The animals used to cruise from Mexico and Southern California to Alaska, but they had mostly vanished from Alaskan waters.
Not only is there reason to believe that livestock contribute to greenhouse gases, but meat is resource-intensive to produce. A lot of land and money goes into producing meat in a world with diminishing space. Is meat really the best way to feed our growing population?
I honestly believe it will take environmental catastrophe for people to stop eating other species. I have very little regard for the human conscience when it comes to empathy outside themselves. Only when humans start to freak out about their own survival will they stop eating meat. In the meantime, they will always justify it in some manner whether it be "logic" or "God."
Saturday, May 16, 2009
There was also over 400 lbs of "wild meat" (I don't want to know what that could be!)
(It's easy to overlook ocean issues when there are so many other things to think about. But the oceans are also an ecosystem with living beings.)
Friday, May 15, 2009
From the Epoch Times....
Around 12 million animals are used each year in the European Union (EU) for research purposes. This became clear from a report addressed at the European Parliament (EP) session on May 5–7, which seeks to vote on a directive concerning animal research. If the directive is approved, the number of animals used for experiments will be limited, and the animals’ welfare will be improved in accordance with ethical principles of the EU concerning animals.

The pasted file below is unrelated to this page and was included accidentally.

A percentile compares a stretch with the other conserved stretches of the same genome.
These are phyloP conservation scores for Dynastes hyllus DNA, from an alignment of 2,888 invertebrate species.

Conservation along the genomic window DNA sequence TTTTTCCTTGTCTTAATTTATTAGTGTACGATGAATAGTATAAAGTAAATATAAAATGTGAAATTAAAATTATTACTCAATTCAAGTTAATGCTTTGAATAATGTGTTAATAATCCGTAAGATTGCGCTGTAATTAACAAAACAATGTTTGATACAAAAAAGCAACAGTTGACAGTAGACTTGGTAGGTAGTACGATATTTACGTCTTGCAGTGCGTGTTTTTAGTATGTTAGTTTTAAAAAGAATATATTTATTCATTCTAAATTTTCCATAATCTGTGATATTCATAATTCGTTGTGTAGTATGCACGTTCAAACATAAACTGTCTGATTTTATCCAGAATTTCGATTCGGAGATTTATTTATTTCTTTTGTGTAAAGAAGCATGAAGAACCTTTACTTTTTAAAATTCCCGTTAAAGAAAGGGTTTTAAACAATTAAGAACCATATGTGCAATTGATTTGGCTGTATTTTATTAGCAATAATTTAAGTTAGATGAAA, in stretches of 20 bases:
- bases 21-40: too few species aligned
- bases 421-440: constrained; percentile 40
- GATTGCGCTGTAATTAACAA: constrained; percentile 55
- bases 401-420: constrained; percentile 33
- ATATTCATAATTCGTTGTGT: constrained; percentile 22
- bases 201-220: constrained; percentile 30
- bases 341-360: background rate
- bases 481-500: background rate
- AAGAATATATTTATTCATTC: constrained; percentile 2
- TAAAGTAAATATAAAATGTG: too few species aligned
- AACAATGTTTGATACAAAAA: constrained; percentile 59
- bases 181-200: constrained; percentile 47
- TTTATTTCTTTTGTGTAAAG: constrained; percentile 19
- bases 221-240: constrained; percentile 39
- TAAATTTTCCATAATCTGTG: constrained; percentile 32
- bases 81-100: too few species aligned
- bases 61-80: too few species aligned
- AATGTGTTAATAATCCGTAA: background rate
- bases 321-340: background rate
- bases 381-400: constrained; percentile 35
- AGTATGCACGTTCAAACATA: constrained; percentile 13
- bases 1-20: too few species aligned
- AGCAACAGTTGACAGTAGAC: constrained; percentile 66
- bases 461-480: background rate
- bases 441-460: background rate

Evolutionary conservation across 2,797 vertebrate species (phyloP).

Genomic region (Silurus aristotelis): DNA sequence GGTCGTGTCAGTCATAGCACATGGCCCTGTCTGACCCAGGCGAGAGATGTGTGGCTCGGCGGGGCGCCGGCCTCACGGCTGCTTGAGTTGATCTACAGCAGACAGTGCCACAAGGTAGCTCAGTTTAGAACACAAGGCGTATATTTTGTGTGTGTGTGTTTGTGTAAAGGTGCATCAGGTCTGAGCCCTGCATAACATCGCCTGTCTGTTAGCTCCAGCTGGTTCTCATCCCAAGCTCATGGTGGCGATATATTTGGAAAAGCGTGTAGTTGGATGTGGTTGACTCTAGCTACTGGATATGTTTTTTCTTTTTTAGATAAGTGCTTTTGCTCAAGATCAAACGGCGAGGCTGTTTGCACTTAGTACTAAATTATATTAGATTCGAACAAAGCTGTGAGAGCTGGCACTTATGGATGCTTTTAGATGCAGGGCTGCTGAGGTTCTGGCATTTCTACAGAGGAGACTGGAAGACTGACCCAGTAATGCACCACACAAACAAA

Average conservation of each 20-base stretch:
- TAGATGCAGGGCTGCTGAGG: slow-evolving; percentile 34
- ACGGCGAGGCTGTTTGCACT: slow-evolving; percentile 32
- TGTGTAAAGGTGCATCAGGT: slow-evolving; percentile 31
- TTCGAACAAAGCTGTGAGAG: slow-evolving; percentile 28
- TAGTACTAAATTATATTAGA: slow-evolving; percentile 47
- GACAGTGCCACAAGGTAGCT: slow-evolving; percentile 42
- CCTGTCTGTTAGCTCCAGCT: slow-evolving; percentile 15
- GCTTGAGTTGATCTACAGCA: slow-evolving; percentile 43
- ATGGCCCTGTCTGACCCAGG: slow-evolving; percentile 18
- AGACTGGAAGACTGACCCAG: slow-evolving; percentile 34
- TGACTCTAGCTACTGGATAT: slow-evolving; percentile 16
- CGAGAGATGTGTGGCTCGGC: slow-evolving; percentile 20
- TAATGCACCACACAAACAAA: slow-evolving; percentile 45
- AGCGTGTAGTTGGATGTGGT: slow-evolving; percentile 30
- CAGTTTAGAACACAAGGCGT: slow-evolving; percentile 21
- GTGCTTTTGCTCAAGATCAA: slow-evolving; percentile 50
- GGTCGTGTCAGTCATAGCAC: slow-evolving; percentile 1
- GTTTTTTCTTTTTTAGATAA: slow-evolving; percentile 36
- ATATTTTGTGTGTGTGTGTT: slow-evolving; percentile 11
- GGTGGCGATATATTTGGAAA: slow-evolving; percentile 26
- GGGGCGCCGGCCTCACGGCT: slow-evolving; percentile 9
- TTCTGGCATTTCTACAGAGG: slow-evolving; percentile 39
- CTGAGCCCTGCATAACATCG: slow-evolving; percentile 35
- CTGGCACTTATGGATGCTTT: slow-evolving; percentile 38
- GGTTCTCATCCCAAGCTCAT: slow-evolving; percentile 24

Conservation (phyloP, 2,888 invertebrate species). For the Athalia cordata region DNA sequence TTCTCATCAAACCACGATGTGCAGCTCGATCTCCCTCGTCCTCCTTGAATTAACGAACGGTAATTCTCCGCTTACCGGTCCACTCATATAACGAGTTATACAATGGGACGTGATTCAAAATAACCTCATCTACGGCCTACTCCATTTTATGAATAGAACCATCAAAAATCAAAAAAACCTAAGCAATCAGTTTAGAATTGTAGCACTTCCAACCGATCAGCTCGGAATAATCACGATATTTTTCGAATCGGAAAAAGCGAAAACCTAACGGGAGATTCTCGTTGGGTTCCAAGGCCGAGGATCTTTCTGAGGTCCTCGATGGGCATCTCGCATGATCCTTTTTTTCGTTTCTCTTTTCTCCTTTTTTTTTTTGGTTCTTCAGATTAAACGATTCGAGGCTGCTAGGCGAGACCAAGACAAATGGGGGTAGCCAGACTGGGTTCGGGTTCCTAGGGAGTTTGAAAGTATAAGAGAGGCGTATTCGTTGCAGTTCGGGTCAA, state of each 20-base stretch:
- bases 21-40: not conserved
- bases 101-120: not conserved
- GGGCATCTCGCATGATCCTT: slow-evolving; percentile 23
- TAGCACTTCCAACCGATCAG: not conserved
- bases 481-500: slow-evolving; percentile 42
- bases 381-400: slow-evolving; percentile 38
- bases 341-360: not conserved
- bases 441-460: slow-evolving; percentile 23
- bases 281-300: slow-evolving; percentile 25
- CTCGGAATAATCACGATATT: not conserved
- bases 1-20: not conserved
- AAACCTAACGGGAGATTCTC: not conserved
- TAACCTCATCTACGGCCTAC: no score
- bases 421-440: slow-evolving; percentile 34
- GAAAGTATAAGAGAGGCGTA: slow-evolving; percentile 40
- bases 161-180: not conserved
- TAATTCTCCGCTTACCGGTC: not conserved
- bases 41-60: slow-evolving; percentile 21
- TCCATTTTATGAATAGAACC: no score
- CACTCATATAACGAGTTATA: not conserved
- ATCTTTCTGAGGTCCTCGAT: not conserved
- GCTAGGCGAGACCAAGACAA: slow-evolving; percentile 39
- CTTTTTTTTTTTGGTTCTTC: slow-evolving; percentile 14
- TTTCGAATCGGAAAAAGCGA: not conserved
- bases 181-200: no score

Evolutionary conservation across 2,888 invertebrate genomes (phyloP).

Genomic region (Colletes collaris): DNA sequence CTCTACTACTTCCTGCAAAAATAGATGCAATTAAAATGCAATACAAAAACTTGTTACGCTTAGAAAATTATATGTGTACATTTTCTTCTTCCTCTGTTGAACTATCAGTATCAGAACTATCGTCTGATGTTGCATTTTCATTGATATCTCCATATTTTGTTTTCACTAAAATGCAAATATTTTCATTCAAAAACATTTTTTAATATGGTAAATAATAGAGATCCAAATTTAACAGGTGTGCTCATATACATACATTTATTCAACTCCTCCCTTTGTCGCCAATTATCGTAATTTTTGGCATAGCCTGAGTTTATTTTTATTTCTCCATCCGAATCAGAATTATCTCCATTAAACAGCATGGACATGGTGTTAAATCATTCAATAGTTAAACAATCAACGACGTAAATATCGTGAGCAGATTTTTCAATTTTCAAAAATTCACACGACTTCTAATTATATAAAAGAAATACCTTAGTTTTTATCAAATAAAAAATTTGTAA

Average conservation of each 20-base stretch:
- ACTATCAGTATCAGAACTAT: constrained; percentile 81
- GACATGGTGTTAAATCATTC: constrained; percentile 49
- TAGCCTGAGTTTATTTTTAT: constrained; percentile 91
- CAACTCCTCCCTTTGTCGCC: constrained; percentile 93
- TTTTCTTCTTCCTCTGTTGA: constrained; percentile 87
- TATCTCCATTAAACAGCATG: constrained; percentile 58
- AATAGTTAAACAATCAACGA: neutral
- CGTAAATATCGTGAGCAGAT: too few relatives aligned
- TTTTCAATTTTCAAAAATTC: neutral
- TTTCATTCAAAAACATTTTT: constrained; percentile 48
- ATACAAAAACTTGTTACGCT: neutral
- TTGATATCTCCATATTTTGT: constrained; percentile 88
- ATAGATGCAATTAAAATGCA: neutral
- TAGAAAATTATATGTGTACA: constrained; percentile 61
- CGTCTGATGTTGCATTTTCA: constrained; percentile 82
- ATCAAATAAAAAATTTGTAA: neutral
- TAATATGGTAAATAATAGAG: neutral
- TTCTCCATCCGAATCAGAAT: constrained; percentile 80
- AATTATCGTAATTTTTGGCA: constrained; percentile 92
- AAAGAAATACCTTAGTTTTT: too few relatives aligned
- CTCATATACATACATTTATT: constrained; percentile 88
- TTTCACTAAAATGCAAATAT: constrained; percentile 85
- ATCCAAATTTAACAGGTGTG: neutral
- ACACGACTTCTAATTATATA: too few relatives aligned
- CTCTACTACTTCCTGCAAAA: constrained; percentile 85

At the same time, the opinion of the European Parliament is that these objectives have to be achieved without impeding research on various serious diseases in Europe, reported the parliament’s press room.
According to the Members of Parliament (MPs), who adopted the report on its first review last week, all planned tests should be subject to mandatory ethical assessments to take into account the concerns of the public on the matter. The European Parliament approves of the ban on testing on large primates (chimpanzees, gorillas, and orangutans), which are threatened with extinction, except in experiments aimed at conservation of these endangered species.
I really hope this passes. My personal philosophy is that millions of animals shouldn't suffer on anyone's behalf, especially when they do so against their will. I'm sorry, but these are living beings that should be respected, not treated like toilet paper that you casually flush after use.
The victim is now blind, with a brain injury, severe damage to her face and the loss of both hands. Doctors say that it could take two years and numerous surgeries to reconstruct her face.